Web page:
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I spent the last two weeks in Europe, where the Catholic Church’s child-abuse scandals in Ireland and Germany were continuously grabbing headlines. Returning home, I see comparable stories being played out in the media here. Christopher Hitchens, an outspoken critic of the Vatican and Pope Benedict XVI, writes in a scathing piece at Slate that the pope must be held accountable through legal process:
This grisly little man is not above or outside the law. He is the titular head of a small state. We know more and more of the names of the children who were victims and of the pederasts who were his pets. This is a crime under any law (as well as a sin), and crime demands not sickly private ceremonies of “repentance,” or faux compensation by means of church-financed payoffs, but justice and punishment. The secular authorities have been feeble for too long but now some lawyers and prosecutors are starting to bestir themselves. I know some serious men of law who are discussing what to do if Benedict tries to make his proposed visit to Britain in the fall. It’s enough. There has to be a reckoning, and it should start now.
Pushback comes from figures like New York Archbishop Timothy Dolan, who used a recent homily to compare the criticism now raining down on the Bavarian pope to the “the same unjust accusations, shouts of the mob and scourging at the pillar” suffered by Jesus Christ. (Can a cardinal’s hat be far away for Archbishop Dolan?)
But other efforts to establish the Holy See’s civil liability for child abuse by priests are already underway. I’m fascinated by this story about how the Holy See plans to battle claims in a legal proceeding in Kentucky. A lawsuit has been brought by three individuals who claim they were abused by a priest. They are trying to bring the Vatican directly into the suit, claiming it is liable by virtue of failure of supervision (under the legal doctrine of respondeat superior). The Associated Press, stating it has obtained legal documents prepared by the Catholic Church, unfolds the Vatican’s strategy:
Vatican lawyers plan to argue that the pope has immunity as head of state, that American bishops who oversaw abusive priests weren’t employees of the Vatican, and that a 1962 document is not the “smoking gun” that provides proof of a cover-up.
The Holy See is trying to fend off the first U.S. case to reach the stage of determining whether victims actually have a claim against the Vatican itself for negligence for allegedly failing to alert police or the public about Roman Catholic priests who molested children.
Since the risorgimento, the Catholic Church has maneuvered to secure the position of its Rome-based hierarchy as a nation-state, with the pontiff as head of state. The position is at least somewhat problematic, although the Vatican does have the essentials of a population, territory, and recognition by some states. The current litigation points to the advantages of this posture. An American court would naturally turn to the Department of State for a view as to whether the pontiff is entitled to this sort of protection in the face of a civil lawsuit.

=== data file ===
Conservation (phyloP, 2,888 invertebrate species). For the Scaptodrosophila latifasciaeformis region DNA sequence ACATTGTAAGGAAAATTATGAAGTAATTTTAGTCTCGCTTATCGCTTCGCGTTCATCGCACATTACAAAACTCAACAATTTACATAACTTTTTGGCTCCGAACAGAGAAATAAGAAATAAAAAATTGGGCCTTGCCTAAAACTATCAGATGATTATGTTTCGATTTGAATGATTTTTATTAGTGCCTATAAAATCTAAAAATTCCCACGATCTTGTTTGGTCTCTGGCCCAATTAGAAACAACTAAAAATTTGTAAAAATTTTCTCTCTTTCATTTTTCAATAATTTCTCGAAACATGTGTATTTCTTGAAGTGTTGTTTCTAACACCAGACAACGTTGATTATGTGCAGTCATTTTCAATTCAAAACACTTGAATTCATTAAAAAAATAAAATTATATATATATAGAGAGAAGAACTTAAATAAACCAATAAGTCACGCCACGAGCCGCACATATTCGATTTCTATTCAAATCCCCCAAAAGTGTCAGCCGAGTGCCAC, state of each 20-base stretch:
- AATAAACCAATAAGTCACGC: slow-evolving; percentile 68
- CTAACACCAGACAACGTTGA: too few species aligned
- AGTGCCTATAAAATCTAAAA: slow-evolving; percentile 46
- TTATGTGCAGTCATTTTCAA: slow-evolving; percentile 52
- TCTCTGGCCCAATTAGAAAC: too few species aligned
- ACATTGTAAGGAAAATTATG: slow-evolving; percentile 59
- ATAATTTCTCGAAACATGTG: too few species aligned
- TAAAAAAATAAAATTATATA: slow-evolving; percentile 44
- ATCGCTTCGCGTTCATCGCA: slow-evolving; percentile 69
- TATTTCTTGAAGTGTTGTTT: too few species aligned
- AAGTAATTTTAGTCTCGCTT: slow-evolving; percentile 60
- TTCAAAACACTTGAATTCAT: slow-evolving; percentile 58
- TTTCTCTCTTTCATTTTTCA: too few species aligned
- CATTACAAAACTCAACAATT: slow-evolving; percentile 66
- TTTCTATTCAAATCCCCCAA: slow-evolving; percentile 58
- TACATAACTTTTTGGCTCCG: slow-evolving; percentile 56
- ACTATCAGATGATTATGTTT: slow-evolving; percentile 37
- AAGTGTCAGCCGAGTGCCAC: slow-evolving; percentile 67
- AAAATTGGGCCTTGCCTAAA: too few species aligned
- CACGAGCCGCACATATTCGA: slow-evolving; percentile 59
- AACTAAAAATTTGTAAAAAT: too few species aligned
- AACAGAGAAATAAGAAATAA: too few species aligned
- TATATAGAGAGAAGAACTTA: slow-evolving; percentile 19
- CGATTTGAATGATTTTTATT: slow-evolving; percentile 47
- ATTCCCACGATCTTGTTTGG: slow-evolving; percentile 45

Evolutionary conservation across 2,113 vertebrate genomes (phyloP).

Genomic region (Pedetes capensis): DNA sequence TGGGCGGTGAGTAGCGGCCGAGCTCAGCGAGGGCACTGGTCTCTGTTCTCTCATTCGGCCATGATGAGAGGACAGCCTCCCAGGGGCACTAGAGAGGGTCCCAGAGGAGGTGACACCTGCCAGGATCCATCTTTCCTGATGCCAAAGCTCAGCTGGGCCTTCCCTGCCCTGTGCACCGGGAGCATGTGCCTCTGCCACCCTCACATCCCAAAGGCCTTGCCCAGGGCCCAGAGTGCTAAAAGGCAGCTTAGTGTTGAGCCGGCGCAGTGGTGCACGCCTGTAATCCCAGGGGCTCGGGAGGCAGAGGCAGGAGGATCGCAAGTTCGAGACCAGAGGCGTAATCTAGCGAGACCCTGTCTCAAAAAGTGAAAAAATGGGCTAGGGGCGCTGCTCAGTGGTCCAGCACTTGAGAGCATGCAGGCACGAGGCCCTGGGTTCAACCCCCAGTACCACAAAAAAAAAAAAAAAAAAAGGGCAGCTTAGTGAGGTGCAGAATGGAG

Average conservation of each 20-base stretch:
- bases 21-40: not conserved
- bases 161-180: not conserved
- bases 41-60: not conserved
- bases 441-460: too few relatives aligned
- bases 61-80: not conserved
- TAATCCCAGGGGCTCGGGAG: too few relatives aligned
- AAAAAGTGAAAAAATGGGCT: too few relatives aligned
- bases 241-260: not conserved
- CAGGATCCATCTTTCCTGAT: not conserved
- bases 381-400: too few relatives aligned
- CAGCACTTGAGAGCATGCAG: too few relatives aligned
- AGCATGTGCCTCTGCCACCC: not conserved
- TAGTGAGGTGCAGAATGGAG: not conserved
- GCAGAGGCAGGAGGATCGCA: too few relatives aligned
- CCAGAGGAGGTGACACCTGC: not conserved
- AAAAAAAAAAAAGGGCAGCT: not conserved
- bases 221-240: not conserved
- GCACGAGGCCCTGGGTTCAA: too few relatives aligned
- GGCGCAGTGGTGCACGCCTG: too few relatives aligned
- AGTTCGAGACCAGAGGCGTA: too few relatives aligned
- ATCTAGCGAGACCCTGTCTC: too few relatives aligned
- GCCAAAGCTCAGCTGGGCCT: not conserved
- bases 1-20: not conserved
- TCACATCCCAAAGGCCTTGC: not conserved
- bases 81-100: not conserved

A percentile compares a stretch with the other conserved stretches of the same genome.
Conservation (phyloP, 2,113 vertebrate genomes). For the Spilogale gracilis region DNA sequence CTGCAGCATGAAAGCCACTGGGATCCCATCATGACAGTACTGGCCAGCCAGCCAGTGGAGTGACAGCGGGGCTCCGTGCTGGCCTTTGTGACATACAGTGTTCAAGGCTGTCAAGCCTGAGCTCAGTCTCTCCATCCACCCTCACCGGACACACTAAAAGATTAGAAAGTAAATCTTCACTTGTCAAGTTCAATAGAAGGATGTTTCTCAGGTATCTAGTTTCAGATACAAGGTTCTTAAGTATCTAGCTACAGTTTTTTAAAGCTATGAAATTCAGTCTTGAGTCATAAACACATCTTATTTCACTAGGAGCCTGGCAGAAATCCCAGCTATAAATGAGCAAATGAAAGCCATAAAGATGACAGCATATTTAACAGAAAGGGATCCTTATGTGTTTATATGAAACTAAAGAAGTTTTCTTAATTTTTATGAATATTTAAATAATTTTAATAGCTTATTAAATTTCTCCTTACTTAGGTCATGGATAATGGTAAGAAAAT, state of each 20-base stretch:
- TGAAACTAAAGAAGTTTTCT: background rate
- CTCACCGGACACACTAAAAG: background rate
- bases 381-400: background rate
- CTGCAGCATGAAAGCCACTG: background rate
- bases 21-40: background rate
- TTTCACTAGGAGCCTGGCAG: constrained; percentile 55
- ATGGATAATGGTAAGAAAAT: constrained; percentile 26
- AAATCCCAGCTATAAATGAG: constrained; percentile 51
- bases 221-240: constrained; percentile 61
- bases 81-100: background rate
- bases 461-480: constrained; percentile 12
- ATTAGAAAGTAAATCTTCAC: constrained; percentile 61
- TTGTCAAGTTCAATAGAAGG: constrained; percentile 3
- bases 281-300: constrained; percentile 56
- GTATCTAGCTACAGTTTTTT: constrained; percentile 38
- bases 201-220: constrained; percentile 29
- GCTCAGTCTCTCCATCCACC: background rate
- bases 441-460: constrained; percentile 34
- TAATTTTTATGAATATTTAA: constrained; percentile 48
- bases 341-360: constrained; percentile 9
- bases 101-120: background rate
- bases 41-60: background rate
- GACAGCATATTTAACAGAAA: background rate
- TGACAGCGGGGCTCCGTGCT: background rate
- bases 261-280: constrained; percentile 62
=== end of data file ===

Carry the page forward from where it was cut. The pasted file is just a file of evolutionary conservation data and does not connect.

The second claim, that the American bishops were not accountable to the Vatican under respondeat superior, strikes me as far more doubtful as a matter of canon and civil law. But I can imagine that a U.S. court will be unenthusiastic about wading into such a thicket.
The legal strategy seems to me to be a fairly obvious one. The litigation will be testing some intriguing issues. But I can’t imagine that any of these arguments will make for good PR for the church, which is under heavy attack around the world for putting its own reputation ahead of accountability for those responsible for criminal wrongdoing.
More from Scott Horton:
Six Questions — October 18, 2014, 8:00 pm
Nathaniel Raymond on CIA interrogation techniques.
On a Friday evening in January, a thousand people at the annual California Native Plant Society conference in San Jose settled down to a banquet and a keynote speech delivered by an environmental historian named Jared Farmer. His chosen topic was the eucalyptus tree and its role in California’s ecology and history. The address did not go well. Eucalyptus is not a native plant but a Victorian import from Australia. In the eyes of those gathered at the San Jose DoubleTree, it qualified as “invasive,” “exotic,” “alien” — all dirty words to this crowd, who were therefore convinced that the tree was dangerously combustible, unfriendly to birds, and excessively greedy in competing for water with honest native species.
In his speech, Farmer dutifully highlighted these ugly attributes, but also quoted a few more positive remarks made by others over the years. This was a reckless move. A reference to the tree as “indigenously Californian” elicited an abusive roar, as did an observation that without the aromatic import, the state would be like a “home without its mother.” Thereafter, the mild-mannered speaker was continually interrupted by boos, groans, and exasperated gasps. Only when he mentioned the longhorn beetle, a species imported (illegally) from Australia during the 1990s with the specific aim of killing the eucalyptus, did he earn a resounding cheer.
Percentage of Britons who cannot name the city that provides the setting for the musical Chicago:
An Australian entrepreneur was selling oysters raised in tanks laced with Viagra.
A tourism company in Australia announced a service that will allow users to take the “world’s biggest selfies,” and a Texas man accidentally killed himself while trying to pose for a selfie with a handgun.
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“Shelby is waiting for something. He himself does not know what it is. When it comes he will either go back into the world from which he came, or sink out of sight in the morass of alcoholism or despair that has engulfed other vagrants.”